“DHS panel urges cooperation to help prevent child deaths” (News, April 5) reported that a special committee reviewing the Department of Human Services' role in child deaths offered recommendations, including better cooperation among agencies involved in child abuse cases and more training. This reminded me of a similar study, commissioned in 1988 by then-Gov. Henry Bellmon, that came to the same conclusions. From it, multidisciplinary teams were formed and training was formalized under the Child Abuse Training and Coordinating Council (currently under the Health Department).
About that time, centers were taking shape to spare children from repetitive interviews about their abuse and to provide a place for teams to collaborate on cases. Since then, other attempts to try to increase collaboration and training have occurred, such as the Ryan Luke bill in 1996, passed after Ryan Luke died following his return to an abusive environment, and a similar case involving another little boy, Shane Coffman, whose body was found in a freezer. This law required training for judges. It lifted the DHS veil of secrecy surrounding child abuse deaths as it pertained to previous reports of abuse.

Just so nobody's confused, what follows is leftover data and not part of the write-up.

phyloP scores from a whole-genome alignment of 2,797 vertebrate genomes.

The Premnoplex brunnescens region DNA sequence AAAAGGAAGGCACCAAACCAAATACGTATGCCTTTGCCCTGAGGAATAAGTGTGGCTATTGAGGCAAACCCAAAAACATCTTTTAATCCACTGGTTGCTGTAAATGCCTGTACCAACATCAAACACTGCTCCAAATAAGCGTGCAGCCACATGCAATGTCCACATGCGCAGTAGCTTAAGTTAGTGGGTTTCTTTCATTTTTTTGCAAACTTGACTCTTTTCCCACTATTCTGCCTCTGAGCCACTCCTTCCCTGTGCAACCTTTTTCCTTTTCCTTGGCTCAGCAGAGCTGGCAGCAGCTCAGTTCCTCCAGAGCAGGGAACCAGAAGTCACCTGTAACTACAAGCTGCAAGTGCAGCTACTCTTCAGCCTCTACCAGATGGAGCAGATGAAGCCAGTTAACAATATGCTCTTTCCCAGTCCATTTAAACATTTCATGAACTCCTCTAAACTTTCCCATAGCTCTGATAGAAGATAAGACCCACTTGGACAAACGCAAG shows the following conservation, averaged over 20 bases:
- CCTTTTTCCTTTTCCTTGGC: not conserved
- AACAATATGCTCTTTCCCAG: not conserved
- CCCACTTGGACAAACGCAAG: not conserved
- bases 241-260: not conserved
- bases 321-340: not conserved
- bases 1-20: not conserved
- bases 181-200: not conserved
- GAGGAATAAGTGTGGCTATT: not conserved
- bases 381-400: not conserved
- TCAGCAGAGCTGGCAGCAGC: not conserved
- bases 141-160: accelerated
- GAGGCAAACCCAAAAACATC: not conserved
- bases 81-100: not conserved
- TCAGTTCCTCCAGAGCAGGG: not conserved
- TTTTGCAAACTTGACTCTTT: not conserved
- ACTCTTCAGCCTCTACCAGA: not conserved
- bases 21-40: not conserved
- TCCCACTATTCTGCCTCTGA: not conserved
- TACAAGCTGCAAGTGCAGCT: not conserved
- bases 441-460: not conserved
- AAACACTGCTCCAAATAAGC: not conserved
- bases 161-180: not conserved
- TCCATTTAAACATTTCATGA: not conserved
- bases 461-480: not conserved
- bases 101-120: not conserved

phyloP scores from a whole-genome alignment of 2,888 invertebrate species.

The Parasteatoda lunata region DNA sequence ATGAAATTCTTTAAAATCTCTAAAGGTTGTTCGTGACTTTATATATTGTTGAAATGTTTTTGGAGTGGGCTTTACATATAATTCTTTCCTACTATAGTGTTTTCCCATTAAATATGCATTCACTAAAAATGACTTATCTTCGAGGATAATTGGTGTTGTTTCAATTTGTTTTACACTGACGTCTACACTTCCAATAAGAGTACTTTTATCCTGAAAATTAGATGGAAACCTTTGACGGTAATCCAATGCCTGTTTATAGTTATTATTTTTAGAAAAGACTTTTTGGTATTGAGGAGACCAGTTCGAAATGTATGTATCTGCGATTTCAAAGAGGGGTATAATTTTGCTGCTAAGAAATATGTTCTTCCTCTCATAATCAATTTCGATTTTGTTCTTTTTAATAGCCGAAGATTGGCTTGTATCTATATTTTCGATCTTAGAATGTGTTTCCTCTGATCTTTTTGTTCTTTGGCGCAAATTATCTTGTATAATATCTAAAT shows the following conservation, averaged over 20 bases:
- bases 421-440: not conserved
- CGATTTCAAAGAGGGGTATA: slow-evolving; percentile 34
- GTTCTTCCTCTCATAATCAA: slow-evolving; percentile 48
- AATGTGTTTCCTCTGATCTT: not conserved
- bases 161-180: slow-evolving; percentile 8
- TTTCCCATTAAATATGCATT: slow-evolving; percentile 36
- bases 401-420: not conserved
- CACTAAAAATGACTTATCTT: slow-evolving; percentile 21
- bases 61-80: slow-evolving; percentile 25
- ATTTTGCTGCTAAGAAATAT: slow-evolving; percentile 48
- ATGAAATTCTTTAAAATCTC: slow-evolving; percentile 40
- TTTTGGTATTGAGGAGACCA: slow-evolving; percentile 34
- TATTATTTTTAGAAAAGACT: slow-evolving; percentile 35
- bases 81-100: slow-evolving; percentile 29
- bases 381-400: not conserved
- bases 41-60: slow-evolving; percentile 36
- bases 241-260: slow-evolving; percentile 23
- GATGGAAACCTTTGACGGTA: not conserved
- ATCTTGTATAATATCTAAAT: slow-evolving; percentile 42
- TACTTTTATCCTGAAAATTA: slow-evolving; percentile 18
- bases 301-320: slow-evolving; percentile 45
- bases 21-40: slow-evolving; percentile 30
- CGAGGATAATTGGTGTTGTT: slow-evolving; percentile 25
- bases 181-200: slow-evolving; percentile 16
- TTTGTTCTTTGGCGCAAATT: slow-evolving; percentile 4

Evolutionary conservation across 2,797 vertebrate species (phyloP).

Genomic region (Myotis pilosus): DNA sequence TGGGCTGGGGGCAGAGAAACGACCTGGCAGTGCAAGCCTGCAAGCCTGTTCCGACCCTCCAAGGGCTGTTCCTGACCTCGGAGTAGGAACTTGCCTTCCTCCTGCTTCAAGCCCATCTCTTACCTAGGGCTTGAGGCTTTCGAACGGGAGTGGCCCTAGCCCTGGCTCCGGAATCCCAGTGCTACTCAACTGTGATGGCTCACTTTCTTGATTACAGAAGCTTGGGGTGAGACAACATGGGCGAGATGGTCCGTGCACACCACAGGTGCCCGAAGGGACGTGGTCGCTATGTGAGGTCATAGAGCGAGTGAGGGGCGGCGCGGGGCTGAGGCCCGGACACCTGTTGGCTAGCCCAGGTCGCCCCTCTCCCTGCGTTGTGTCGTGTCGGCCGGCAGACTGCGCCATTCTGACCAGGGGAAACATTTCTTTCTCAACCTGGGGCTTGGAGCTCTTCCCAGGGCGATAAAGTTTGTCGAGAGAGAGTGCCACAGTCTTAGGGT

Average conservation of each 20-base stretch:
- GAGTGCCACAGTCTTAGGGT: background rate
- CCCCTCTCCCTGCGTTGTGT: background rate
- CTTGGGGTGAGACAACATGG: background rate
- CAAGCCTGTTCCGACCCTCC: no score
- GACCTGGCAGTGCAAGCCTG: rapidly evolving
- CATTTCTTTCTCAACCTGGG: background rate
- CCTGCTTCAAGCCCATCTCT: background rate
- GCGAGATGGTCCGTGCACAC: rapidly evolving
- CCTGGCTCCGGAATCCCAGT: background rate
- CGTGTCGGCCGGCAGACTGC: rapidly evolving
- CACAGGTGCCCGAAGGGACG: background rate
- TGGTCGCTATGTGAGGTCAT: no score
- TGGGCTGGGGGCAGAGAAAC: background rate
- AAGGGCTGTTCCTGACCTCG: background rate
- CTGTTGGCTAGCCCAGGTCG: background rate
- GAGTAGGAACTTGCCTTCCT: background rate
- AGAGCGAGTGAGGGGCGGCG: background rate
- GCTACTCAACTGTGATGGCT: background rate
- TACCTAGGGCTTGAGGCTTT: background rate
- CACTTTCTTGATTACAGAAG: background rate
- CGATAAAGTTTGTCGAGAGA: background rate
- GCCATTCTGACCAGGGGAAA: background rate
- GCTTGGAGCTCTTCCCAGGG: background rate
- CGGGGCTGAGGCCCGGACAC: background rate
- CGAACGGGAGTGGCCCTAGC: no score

So here we are, 25 years later. More child deaths. Another commission. Another study. Similar conclusions. It's easy to issue reports. It's harder to turn ideology into reality. I hope this latest report will spur bold, innovative measures and strengthen the steps that have already been taken. The lives of children are depending on it.
Ann Larson, Edmond
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